5) Make a Checklist and Check It Twice
Jenifer Gay, Owner of Blue Flamingo Weddings
The biggest mistake I made might not seem like a big deal to some, but it certainly was to the bride and groom and that’s all that matters when planning a wedding. I made was leaving a box of expensive, special ordered, personalized key lime cookie favors on my desk that were supposed to be placed at each place setting at the reception of a very expensive 3 day wedding. The reception was 1 hour and 40 minutes away from my office, so there was no way to go back and get them in time. I had to admit my mistake to the bride when she arrived. The bride wasn’t happy. I rectified my error the best way possible by offering to bring the favors to the farewell brunch the next morning. When you are a perfectionist like I am, a mistake like this will eat away at you for years.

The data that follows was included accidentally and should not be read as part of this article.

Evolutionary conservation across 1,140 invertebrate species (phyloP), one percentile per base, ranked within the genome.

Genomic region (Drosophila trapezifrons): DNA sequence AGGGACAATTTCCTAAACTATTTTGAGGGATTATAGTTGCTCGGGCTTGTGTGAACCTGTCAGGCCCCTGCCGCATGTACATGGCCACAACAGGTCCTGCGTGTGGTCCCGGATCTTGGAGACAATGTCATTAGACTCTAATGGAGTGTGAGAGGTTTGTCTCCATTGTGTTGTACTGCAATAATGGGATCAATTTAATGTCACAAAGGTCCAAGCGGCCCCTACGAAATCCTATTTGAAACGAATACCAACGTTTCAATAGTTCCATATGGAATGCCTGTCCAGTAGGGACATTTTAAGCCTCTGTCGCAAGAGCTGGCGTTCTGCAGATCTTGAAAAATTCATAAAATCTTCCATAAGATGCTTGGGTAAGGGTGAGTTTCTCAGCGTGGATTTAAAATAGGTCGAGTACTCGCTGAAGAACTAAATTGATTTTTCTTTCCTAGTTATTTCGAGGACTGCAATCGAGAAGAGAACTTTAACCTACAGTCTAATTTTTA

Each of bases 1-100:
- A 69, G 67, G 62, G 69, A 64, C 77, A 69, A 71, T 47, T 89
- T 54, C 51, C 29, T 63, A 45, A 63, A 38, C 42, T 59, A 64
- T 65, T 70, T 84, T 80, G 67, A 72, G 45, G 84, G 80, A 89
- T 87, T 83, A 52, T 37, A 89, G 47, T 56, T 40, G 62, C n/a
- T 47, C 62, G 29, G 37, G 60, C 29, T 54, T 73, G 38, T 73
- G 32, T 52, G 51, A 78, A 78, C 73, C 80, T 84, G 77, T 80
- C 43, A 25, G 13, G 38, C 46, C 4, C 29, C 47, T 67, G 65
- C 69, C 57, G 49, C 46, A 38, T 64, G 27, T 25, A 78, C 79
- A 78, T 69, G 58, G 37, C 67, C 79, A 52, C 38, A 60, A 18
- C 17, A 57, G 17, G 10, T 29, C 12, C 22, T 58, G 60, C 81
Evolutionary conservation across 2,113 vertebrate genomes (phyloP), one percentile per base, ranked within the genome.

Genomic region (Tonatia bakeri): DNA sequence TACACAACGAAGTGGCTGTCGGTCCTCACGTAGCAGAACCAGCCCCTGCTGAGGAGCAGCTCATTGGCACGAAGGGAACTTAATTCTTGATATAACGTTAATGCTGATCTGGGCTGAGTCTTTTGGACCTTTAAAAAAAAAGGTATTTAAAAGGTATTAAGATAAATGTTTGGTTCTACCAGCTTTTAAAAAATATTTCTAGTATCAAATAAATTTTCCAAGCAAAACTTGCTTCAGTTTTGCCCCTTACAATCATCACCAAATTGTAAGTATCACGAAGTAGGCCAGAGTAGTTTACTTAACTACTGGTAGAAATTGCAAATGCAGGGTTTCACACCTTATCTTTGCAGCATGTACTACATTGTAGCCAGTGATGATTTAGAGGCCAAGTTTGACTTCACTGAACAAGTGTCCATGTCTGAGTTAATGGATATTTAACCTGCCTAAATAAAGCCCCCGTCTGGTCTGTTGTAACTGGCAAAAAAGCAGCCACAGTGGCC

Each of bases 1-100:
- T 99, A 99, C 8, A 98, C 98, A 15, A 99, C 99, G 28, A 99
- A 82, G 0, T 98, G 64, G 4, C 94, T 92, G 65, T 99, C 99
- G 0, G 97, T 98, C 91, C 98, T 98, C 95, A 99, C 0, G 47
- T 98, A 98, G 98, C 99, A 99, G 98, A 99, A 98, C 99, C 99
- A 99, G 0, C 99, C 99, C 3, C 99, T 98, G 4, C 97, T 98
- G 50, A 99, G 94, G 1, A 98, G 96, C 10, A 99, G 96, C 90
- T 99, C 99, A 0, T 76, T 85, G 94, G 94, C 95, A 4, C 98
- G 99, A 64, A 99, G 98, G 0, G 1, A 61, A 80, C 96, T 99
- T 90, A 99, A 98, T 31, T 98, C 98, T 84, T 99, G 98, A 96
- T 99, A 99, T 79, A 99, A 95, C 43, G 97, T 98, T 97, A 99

What I learned: Obviously, I needed to have a better system in place. My advice to everyone is to have a checklist of EVERYTHING you need to bring to each event. Check off each item on the list BEFORE you leave your office or warehouse. I actually already used a general checklist, but I didn’t add to it for items unique to each event.
Now, I have my standard list and I add the unique items that are my responsibility as the wedding is planned. I have never forgotten anything since and I’ve discovered I am much more relaxed and have peace of mind because I am much more organized than I had been before trying to remember every little unique thing without adding it to my list.